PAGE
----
Master of Science in Civil Engineering (MSCE)
Civil and Environmental Engineering
Flexible pavement structures are built in layers with a certain degree of bonding at the interface, which is affected by several factors which could be either material related, or construction related. The tack coat material type, residual application rate, tack coat coverage, and pavement surface type are attributed as material related factors. On the other hand, cleanliness, moisture, and vertical confinement pressure could be classified as construction related factors. The objective of this study was to quantify the effects of these factors on the pavement interface bonding in terms of interface shear strength. Five types of tack coats, four of which were asphalt emulsions; CRS-1, SS-1h, SS-1, and Trackless, and one paving grade asphalt binder, PG 64-22, were considered at three residual application rates; 0.14 (0.031) l/m2 (gal/yd2), 0.28 (0.062) l/m2 (gal/yd2), and 0.70 (0.155) l/m2 (gal/yd2). The selected tack coats were applied on four different pavement surface types; existing HMA, new HMA, milled HMA, and Portland Cement Concrete (PCC). In addition, for each pavement surface type, a “no tack coat” condition was included in the analysis. The influence of moisture and cleanliness were evaluated by careful application of water and dirt respectively. To simulate these test conditions, test specimens were obtained from the test sections designed and constructed at the Louisiana DOTD Pavement Research Facility using conventional tack coat application method and paving equipment. Specimens were extracted from the research facility and were tested in the laboratory at 25 (77) oC (oF) under two vertical confinement pressures, 0 (0) kPa (psi) and 138 (20) kPa (psi), using a direct shear test device. The study yielded several important conclusions. The results strongly supported the need of applying tack coats for improving pavement interface bond strength. Except for the milled surface, the rest of the surfaces failed to adhere with the HMA overlay, in absence of a tack coat. Trackless emerged as the most effective tack coat, while SS-1 and CRS-1 were among the least effective tack coat materials. On a general basis, an increase in the residual application rate showed an increase in the interface bond strength, which is why an optimum application rate could not be established within the application rate range considered in the study. Among the four pavement surface types, milled HMA surface provided the highest bond strength with the HMA overlay. The presence of dirt at the interface remarkably improved the pavement interface bond strength. Presence of moisture did not have any consequential influence on the interface bond strength. Irrespective of tack coat material type, residual application rate, and pavement surface type, interfaces subjected to 138 (20) kPa (psi) vertical confinement pressure a provided higher shear strength than those to 0 (0) kPa (psi). However, the effect of confinement diminished with an increase in the residual application rate.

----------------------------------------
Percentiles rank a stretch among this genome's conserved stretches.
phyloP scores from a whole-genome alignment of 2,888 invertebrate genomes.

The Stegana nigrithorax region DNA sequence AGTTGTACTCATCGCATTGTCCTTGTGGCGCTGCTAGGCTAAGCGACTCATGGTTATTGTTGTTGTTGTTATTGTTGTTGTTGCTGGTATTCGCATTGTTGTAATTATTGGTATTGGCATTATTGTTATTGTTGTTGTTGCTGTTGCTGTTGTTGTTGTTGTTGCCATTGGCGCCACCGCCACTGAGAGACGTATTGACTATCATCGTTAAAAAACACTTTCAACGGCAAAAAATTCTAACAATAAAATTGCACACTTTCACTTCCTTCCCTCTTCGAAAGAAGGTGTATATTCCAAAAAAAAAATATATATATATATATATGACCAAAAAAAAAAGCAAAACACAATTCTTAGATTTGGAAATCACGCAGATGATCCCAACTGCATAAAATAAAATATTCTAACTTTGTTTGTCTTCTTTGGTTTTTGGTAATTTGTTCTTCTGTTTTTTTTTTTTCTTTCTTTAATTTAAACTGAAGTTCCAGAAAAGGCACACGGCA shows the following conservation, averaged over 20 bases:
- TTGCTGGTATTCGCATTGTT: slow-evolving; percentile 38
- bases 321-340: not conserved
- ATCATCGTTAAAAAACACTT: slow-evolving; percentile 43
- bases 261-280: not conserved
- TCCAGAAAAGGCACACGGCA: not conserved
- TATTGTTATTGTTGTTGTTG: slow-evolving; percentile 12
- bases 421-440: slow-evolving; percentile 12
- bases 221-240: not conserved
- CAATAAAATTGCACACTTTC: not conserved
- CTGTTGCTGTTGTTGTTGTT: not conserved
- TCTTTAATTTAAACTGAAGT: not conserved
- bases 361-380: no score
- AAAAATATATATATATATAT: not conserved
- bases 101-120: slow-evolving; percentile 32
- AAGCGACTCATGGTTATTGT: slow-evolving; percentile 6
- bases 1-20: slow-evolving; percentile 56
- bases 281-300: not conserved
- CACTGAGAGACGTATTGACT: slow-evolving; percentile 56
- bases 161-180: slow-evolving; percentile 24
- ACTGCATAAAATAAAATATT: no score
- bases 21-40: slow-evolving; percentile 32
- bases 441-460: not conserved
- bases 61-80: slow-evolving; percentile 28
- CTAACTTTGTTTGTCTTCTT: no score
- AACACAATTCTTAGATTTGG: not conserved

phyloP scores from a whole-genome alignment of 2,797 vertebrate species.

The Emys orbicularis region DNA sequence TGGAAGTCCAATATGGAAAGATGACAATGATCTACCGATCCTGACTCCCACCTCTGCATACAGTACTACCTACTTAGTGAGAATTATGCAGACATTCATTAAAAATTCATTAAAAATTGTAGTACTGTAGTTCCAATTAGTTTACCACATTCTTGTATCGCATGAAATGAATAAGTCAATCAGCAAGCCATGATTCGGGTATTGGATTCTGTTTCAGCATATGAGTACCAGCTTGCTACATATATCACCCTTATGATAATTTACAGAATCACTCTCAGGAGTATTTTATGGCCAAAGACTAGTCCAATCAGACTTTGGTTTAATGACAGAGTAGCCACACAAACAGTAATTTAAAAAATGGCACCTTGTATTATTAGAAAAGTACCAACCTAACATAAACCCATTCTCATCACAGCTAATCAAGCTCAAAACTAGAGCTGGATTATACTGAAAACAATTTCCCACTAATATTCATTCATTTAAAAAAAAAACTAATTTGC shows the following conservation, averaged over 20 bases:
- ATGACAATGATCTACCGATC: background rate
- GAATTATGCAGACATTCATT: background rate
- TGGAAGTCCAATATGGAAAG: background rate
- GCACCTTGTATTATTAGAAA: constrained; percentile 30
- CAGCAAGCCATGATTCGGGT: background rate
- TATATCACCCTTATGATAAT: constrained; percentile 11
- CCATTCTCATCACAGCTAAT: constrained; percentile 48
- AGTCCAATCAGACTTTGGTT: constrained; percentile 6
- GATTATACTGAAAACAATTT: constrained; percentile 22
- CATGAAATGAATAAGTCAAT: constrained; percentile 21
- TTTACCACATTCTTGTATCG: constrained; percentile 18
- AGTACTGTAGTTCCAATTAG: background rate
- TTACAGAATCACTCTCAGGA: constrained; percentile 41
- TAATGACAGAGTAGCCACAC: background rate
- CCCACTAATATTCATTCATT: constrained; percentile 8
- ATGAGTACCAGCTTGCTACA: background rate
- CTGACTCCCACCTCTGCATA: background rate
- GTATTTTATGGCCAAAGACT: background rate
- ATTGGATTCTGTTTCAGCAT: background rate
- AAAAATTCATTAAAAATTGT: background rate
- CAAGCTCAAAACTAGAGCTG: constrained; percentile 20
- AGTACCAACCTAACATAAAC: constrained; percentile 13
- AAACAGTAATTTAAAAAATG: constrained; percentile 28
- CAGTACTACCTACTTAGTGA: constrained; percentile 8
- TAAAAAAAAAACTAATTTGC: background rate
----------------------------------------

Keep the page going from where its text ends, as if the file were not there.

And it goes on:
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Patel, Nachiketa Bharat, "Factors affecting the interface shear strength of pavement layers" (2010). LSU Master's Theses. 3995.
Mohammad, Louay N.